Last week, California University of Pennsylvania (Cal U) issued a statement announcing that six assistant coach contracts would not be renewed. Keith White, Coach Executive Leader for APSCUF, is issuing the following response:

“I am distressed and disappointed with President Jones’s and the California University leadership’s decision to non-renew six assistant coaches. While I am fully aware of the limits of financial resources on all State System schools, it is still quite a shock to have the heart of an athletic program hit so hard and with such little discussion or warning.

“Assistant coaches play an integral part in the lives of our student athletes and the athletic department. They are mentors, recruiters, fundraisers, and they steer the students to degree completion. For those students who participate in women’s soccer, men’s soccer, baseball, football, softball, and volleyball programs, this is not simply a ‘workforce adjustment.’ It changes their lives.

“It is hard to see how, exactly, this is a wise decision on the long-term health of the university, and it is difficult to see why this decision could be done so rashly and without university-wide discussion.

“Student recruitment and retention should must be a top priority at Cal U. Removing six talented individuals who make such an impact in the lives of Cal U students is shortsighted and alarming. We all need to take a hard look at how the university prioritizes its expenditures to make sure that they maximize our students’ learning experiences.”

Yesterday, the Auditor General released findings related to the Pennsylvania State System of Higher Education (PASSHE) in a performance audit. Dr. Kenneth M. Mash, APSCUF President, is issuing the following response:

“During yesterday’s press conference, Auditor General DePasquale began by stating that the Commonwealth contributes only 28% of the cost for a student to attend a public university in Pennsylvania. The Commonwealth currently funds the state system at the same level it did in 1997-98.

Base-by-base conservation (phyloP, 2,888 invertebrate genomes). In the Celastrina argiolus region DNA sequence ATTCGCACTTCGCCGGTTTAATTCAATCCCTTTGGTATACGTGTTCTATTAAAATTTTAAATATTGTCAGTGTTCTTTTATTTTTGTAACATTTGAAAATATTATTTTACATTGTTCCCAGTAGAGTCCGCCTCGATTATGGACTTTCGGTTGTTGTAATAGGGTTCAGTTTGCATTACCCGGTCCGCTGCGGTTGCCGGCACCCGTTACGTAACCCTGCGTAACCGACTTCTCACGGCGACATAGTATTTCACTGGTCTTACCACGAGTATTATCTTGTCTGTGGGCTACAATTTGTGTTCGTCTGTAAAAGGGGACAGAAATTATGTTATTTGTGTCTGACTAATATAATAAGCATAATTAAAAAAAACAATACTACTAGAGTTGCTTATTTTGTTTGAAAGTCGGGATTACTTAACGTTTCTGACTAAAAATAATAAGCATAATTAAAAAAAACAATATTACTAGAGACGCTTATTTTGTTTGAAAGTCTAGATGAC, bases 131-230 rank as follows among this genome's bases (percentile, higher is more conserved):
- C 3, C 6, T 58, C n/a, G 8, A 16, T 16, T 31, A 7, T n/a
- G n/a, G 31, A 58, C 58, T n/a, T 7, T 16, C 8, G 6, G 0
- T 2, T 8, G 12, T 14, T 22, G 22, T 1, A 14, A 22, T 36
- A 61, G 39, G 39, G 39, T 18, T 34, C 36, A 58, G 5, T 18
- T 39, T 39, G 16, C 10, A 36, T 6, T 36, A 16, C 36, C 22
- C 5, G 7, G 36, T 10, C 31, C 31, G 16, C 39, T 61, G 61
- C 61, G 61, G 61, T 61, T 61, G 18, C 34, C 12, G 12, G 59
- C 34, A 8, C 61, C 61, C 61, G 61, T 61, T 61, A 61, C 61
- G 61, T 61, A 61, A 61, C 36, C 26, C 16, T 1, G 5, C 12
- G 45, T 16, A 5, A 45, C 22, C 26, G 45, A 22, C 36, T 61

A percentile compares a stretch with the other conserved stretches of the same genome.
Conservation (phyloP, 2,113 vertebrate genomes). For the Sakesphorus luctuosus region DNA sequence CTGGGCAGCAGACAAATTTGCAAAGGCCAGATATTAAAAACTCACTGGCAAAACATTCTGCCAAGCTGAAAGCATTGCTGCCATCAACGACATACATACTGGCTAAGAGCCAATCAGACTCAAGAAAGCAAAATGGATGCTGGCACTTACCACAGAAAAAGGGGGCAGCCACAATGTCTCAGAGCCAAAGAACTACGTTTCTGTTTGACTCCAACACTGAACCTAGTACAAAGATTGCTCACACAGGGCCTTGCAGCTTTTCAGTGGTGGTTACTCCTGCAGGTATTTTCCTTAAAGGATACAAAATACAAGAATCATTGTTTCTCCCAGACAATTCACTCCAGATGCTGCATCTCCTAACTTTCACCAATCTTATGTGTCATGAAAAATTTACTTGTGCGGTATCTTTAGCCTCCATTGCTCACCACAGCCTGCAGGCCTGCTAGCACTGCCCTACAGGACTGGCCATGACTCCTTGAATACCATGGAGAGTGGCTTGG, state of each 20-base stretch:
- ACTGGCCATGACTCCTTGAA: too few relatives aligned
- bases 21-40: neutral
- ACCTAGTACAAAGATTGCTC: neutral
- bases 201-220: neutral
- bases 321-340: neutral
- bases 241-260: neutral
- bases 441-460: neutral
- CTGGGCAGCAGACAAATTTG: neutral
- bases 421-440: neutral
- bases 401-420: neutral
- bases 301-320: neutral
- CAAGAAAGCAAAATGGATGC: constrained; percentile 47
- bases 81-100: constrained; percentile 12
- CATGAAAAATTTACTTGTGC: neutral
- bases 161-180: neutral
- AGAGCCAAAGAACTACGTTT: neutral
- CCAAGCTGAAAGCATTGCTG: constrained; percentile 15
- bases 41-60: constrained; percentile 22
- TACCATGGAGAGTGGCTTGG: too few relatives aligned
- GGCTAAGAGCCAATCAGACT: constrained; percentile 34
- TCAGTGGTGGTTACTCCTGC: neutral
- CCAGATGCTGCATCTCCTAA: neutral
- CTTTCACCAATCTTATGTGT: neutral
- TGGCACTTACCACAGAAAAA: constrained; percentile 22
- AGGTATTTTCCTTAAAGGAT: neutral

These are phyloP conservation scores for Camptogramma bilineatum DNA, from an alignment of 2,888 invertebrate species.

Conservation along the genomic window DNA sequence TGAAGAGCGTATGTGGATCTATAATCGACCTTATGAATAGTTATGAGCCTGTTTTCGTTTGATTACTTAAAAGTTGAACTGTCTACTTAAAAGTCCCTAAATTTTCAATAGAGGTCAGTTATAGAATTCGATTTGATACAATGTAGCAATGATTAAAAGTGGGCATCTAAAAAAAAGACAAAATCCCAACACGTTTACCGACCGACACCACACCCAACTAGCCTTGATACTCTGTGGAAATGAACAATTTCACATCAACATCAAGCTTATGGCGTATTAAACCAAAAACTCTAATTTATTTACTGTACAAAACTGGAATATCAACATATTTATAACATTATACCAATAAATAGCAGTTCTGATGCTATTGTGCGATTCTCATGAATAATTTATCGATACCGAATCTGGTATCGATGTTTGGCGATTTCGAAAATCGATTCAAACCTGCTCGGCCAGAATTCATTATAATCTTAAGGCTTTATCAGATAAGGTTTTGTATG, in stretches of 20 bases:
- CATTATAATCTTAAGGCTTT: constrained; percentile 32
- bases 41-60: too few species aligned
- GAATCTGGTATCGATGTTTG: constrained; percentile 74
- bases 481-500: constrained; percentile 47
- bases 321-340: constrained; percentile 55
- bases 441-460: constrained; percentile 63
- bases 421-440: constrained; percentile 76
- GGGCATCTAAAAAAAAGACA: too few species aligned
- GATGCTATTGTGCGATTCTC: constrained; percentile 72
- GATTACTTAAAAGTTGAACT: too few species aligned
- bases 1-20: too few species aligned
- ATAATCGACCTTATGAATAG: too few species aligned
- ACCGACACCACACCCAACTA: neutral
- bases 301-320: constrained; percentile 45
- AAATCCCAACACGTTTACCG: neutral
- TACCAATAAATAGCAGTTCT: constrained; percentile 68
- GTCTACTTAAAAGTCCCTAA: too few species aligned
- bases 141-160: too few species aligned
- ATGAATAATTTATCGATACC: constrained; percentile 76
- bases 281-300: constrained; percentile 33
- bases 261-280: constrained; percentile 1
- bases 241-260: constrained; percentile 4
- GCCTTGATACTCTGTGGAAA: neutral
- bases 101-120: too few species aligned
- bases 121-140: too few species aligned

“The Auditor General is absolutely correct that the State System needs the Governor and the General Assembly to allocate additional funds to stem the tide of rising tuition and overwhelming student debt. Governor Wolf’s budget is a step in the right direction. His two-year plan to fully restore funding to the State System correctly prioritizes public higher education and works to secure the future of Pennsylvania’s working families.

“In 2011, Governor Corbett cut the State System budget by 18 percent or $90 million dollars. Since then, with no additional funding, the State System has eliminated 270 full-time faculty positions and discontinued over 150 academic programs. Because the budget could not be balanced on cuts alone, the Board of Governors raised tuition in an effort to survive the drastic cut.

“A recent economic impact study concluded that for every $1 spent on the State System, $11 returns to the Commonwealth. Over 90 percent of our students are residents of the Commonwealth, and 80 percent of our graduates remain in Pennsylvania and contribute to its economy. All Pennsylvanians benefit when we properly invest in our state-owned universities.

“Our professors and coaches hope that the General Assembly will work with Governor Wolf to ensure a strong path to full restoration so that our current and future students will have access to high-quality public higher education at an affordable cost.”

Good morning, Chairman Pichini, Chancellor Brogan, Governors, University Presidents, and guests. My name is Kenneth Mash, and I am the President of the Association of Pennsylvania State College and University Faculties. APSCUF represents the approximately 6,000 faculty and coaches employed at our 14 great public universities.